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Nine times out of ten, renting a property from a landlord is a smooth process.  The tenant signs the lease for the agreed upon length of time, paying an agreed upon amount of rent, and placing an agreed upon amount of funds on deposit as a security that the home will be in good condition when the tenant moves out.  In some cases, however, things don't go as planned.  When it comes to potential disputes, there are many Florida laws that govern the tenant's rights and the landlord's responsibilities.  While an attorney experienced in landlord/tenant laws can provide invaluable advice, her ewe attempt to break down a few of the more common pitfalls you may run into.

Responsibilities of the Landlord

Under Florida law, the landlord is required to rent a property that is up to living standards.  This includes functional plumbing, hot water, heating without structural issues.  The rental property also must be secure with locking doors and windows and should not have any rodents or other vermin.  There's various other specific requirements, but suffice it to say, the building should be habitable.

Landlord's Right to Inspect the Premises

Few tenants know that a landlord has the right to inspect the premises, even while the tenant is in residence.  However, this right is not absolute and there are many limitations.  First, the landlord may only enter to inspect the property and make repairs.  They must also give the tenant reasonable notice that they intend to enter, except in the case of an emergency.

Return of Deposit

Most times when you rent a property from a landlord you'll be required to give a security deposit to the landlord.  The landlord keeps these funds so that they have security, or a financial guarantee, if the tenant damages the property during the lease.  There are specific reasons that a landlord may keep all or a portion of the deposit.  The landlord must return the deposit to the tenant within 15 days of the tenant leaving, or otherwise give the tenant notice that they intent to keep the deposit, and the reasons why.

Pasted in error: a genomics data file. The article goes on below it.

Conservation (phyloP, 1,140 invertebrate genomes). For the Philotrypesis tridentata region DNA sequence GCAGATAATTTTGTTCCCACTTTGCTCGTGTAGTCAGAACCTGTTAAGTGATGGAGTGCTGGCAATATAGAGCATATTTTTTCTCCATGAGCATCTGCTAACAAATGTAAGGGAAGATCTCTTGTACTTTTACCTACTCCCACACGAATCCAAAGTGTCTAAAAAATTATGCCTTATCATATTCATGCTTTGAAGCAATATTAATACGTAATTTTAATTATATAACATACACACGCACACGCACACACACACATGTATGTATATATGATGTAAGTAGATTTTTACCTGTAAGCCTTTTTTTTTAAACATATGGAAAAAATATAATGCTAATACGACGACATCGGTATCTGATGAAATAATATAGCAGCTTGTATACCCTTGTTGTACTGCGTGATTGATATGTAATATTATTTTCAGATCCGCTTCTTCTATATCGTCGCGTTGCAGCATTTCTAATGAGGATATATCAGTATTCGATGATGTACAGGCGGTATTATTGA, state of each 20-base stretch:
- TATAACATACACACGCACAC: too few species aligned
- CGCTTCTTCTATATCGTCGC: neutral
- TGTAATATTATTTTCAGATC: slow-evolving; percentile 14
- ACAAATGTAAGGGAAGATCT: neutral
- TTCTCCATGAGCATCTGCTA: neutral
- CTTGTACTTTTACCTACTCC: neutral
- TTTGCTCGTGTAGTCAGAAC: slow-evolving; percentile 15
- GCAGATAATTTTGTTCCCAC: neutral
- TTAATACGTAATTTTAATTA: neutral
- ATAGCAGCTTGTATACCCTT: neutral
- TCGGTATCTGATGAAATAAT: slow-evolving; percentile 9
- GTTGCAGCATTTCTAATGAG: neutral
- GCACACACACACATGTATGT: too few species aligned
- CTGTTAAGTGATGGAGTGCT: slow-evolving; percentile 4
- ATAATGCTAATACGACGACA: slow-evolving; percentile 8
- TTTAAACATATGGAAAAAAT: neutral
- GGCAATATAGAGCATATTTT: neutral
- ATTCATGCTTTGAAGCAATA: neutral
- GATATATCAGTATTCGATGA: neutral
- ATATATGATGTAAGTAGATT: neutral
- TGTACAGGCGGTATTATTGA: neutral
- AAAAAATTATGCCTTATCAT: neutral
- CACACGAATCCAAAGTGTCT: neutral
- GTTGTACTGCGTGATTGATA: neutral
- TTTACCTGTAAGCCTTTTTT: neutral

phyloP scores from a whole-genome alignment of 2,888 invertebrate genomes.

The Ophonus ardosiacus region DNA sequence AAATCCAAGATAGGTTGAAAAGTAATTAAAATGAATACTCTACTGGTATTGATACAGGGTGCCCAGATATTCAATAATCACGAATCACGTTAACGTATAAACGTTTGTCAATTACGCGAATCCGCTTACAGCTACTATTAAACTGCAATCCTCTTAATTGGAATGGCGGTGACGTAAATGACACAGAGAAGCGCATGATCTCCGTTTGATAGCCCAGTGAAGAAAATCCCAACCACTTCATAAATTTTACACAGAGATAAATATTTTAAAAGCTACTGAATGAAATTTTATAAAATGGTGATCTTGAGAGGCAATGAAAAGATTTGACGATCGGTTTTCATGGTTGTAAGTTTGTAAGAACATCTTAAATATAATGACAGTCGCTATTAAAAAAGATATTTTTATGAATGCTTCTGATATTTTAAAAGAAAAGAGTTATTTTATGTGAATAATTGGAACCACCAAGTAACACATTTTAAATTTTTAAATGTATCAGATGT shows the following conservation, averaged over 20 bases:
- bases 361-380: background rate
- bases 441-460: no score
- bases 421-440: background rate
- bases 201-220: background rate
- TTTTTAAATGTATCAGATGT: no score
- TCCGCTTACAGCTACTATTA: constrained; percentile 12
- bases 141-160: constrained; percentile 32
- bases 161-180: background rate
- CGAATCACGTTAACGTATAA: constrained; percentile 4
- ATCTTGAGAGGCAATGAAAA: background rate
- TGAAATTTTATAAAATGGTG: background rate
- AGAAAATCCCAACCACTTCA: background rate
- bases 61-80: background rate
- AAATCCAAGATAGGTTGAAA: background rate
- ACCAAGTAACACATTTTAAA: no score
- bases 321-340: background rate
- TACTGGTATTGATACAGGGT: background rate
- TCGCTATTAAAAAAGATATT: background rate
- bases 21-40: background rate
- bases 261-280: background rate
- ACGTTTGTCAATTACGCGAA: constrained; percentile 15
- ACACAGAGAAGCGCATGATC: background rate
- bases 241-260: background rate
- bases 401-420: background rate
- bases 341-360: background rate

Duties of the Tenant

Under Florida law, the tenant has the duty to pay rent on time.  The tenant should also remain in compliance with any local building, house or other health codes.  As we mentioned, the tenant must also not damage the property and keep the property clean and not disturb the peace during their occupation.  If the tenant breaches any of these duties, they could potentially face eviction.


If the tenant doesn't comply with certain provisions of the lease, they may face an eviction.  Evictions also have particular timelines and procedures that must be complied with.  If you are facing eviction, or believe your landlord may have breached some portion of your lease, you may wish to consult with a Florida landlord/tenant attorney in order to discuss your rights and obligations.  Contact us at the Law Offices of Justin McMurray, P.A. for a free consultation to discuss your concerns today.

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